Thousands of Catholics turned up to a church in Oklahama City to defy Satanists who were holding a “black mass" nearby in what the archbishop called “a powerful witness of faith".
More than 600 people filled St Francis of Assisi Church for the prayer service led by Archbishop Paul Coakley. Another 1,400 people stood in overflow areas and outdoor prayer gardens to listen to his homily over loud speakers.
The 2,000-strong crowd also participated in a eucharistic procession through the streets of Oklahoma City, led by Archbishop Coakley carrying a monstrance with the Blessed Sacrament.
“I was very grateful for the overwhelming support and prayers we received from all over the country, in fact, from all over the world," he said in a statement afterward.
“The Holy Hour and procession at St. Francis of Assisi Parish was a very public and positive witness to the beauty, truth and goodness of our Catholic faith in the face of an unexpected challenge. No doubt great fruit and many graces will come forth as result of this ordeal," he added.
In early August, Archbishop Coakley asked Catholics to offer prayer and penance to prevent the Satanic group Dakhma of Angra Mainyu from holding the “black Mass," which took place in a conference room at the Civic Center Music Hall.
Despite a petition and repeated requests that city officials keep the Satanic ritual from going forward, because it would be an affront to Oklahoma’s more than 250,000 Catholics, officials said the event was protected by the First Amendment and would not be canceled.
The crowd at St. Francis of Assisi included laypeople, priests, deacons and men and women religious from the archdiocese and from around the country.
Joining Archbishop Coakley as concelebrants were retired Archbishop Eusebius Beltran of Oklahoma City and Bishops Edward Slattery of Tulsa and Carl Kemme of Wichita, Kansas.
“Your presence is a powerful witness of faith in the midst of what has been a particularly challenging time for our community," Archbishop Coakley told the congregation in his homily. “We gather today in the presence of our eucharistic Lord, who is the source of our unity, imperfect though it might be, and our bond of charity."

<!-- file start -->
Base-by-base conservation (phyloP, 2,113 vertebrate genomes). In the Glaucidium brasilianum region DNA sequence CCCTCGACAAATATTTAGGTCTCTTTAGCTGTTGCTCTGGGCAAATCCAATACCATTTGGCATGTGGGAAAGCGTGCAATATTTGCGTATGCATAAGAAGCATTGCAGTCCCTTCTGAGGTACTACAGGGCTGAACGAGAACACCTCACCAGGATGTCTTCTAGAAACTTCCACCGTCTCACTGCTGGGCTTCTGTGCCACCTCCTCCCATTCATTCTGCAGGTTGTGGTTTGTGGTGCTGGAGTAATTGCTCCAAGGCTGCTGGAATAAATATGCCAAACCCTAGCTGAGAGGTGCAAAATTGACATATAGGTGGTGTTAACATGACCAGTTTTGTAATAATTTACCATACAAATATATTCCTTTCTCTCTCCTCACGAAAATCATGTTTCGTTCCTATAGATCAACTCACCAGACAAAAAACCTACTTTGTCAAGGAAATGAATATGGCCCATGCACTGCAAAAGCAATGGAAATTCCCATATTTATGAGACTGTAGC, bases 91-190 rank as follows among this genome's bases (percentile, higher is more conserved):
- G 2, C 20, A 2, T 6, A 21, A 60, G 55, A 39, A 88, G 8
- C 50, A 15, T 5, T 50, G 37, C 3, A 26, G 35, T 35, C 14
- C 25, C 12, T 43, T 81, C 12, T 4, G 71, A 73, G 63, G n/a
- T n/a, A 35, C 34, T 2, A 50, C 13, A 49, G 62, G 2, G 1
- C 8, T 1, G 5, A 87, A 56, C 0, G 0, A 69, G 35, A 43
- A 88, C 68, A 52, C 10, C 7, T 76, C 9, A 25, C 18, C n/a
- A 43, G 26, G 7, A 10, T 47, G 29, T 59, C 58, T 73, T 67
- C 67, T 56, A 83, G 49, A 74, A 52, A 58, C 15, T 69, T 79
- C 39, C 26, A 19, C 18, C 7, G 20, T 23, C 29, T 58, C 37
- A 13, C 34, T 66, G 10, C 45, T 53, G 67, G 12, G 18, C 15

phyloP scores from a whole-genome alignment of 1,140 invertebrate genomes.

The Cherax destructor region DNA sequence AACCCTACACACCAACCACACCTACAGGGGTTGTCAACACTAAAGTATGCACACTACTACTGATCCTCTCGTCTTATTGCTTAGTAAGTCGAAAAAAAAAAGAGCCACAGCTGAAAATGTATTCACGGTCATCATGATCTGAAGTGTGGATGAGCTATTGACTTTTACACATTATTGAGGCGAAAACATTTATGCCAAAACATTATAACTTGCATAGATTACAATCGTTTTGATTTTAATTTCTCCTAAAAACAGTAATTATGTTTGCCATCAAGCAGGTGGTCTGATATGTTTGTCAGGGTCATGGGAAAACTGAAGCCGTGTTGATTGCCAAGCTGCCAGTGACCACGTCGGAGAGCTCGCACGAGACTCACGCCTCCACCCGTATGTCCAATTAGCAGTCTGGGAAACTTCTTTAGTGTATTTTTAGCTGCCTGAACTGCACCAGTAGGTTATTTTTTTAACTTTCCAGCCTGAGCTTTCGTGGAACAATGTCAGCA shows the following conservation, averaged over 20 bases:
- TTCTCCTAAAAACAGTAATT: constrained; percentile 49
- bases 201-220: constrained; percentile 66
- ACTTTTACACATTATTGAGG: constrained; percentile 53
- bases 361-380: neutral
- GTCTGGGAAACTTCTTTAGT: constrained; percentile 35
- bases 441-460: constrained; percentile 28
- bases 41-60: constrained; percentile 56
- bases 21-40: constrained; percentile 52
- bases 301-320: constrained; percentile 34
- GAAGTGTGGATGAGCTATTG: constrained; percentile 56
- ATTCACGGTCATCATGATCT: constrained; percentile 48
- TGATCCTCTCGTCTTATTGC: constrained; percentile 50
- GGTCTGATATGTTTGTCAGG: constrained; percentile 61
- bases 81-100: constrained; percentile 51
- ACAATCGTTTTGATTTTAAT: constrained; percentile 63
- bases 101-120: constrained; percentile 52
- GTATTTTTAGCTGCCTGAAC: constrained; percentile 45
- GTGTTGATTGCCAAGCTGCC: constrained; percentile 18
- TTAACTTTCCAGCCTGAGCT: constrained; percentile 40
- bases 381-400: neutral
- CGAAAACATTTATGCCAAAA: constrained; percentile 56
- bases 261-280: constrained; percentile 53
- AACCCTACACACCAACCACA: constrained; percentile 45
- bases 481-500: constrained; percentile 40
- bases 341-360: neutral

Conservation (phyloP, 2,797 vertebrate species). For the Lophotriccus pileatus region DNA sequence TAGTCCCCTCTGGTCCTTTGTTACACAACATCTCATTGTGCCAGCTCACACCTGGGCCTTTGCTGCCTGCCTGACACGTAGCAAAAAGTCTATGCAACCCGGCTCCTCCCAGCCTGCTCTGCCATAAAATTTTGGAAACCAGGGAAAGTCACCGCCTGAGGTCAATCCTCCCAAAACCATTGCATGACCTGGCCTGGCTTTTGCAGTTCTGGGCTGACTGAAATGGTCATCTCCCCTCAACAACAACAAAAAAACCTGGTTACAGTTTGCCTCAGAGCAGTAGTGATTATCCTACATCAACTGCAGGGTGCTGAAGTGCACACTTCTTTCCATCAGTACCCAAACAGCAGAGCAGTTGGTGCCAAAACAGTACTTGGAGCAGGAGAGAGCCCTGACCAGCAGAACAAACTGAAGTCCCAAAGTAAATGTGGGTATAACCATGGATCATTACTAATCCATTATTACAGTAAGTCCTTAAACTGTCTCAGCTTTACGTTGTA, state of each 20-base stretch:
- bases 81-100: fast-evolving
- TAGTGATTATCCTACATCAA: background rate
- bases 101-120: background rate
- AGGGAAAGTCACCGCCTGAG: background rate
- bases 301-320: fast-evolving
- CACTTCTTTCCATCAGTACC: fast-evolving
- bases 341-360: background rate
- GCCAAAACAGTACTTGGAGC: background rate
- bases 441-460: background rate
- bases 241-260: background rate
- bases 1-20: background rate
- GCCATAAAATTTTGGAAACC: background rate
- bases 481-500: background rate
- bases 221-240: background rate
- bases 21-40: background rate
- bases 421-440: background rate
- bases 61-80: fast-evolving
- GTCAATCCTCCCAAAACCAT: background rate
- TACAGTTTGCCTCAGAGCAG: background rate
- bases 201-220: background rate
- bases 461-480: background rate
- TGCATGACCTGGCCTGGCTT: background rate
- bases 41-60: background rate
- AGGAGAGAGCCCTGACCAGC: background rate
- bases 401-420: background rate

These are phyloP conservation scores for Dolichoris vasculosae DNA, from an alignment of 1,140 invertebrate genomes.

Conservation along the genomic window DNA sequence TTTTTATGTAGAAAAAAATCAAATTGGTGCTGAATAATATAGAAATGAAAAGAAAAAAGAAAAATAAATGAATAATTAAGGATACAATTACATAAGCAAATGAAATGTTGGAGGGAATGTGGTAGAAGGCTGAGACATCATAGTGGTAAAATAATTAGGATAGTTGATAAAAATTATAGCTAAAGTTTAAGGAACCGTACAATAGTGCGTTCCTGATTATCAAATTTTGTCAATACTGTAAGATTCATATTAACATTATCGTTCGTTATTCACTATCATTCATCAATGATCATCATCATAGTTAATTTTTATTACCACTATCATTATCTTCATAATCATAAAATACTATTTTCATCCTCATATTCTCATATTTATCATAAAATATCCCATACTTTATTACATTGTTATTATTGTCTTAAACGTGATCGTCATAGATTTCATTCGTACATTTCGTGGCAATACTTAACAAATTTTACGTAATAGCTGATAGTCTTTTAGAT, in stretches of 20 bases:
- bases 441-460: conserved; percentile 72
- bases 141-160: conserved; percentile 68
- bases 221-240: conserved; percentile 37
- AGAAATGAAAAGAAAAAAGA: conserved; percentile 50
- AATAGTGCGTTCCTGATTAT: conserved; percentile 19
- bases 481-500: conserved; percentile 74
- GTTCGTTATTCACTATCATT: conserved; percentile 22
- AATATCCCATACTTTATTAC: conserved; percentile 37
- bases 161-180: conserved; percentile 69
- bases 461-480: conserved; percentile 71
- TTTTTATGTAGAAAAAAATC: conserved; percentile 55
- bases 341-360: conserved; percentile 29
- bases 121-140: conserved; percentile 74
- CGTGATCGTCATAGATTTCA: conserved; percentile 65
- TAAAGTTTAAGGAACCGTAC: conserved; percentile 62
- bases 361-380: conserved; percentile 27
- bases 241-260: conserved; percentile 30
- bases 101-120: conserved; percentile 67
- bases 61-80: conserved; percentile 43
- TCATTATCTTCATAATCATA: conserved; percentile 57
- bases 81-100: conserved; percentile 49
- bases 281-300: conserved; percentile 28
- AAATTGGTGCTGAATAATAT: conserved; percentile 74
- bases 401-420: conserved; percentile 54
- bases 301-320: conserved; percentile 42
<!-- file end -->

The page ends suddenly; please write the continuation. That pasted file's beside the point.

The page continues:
He emphasized that those assembled were not there to protest.
“Let us put aside, for the moment, our outrage. We are here to praise and to adore," the archbishop said. “We are here to give thanks for the gift of our faith and the priceless treasure of the Lord’s abiding presence with us in the sacrament of his body and blood.
“We are gathered before our eucharistic Lord to listen to his holy word and open ourselves to the promptings of his Spirit so that we might become more faithful and authentic witnesses of his love and mercy in the midst of our broken and suffering human family."
He added: “We are also here to offer our petitions to the Lord, that he might deliver us from the power of sin and, yes, from all demonic influences."
Archbishop Coakley told the congregation that the Catholic faith “is not meant to be — and cannot remain — contained within the walls of this beautiful church."
The eucharistic procession that would follow the Holy Hour, he said, was “a reminder that we, the church, are present in the world as light, as salt and as leaven to bring hope and the offer of Christ’s salvation to all we meet."
“Let us pray that we might embrace our mandate to live as missionary disciples in the midst of the world so that we might draw all people to Jesus Christ and to safe harbor in his church," he said.
News reports said the “black mass" was “sold out." The Christian Post reported that 88 tickets were sold, and only 43 people showed up.
Outside the civic center, hundreds held a mostly peaceful protest.
Video footage posted on the website of Oklahoma’s Channel 9 TV station showed the group’s leader, Adam Daniels, wearing a black robe trimmed in red, similar to a bishop’s cassock. He told reporters that the point of mocking items used by the Catholic Church was to destroy fear he said people have of the church.
In late August, a stolen consecrated host was at the center of a lawsuit filed by Archbishop Coakley against Daniels’ group. The host was intended for use at the “black mass." But the archbishop dropped the suit after the host was returned.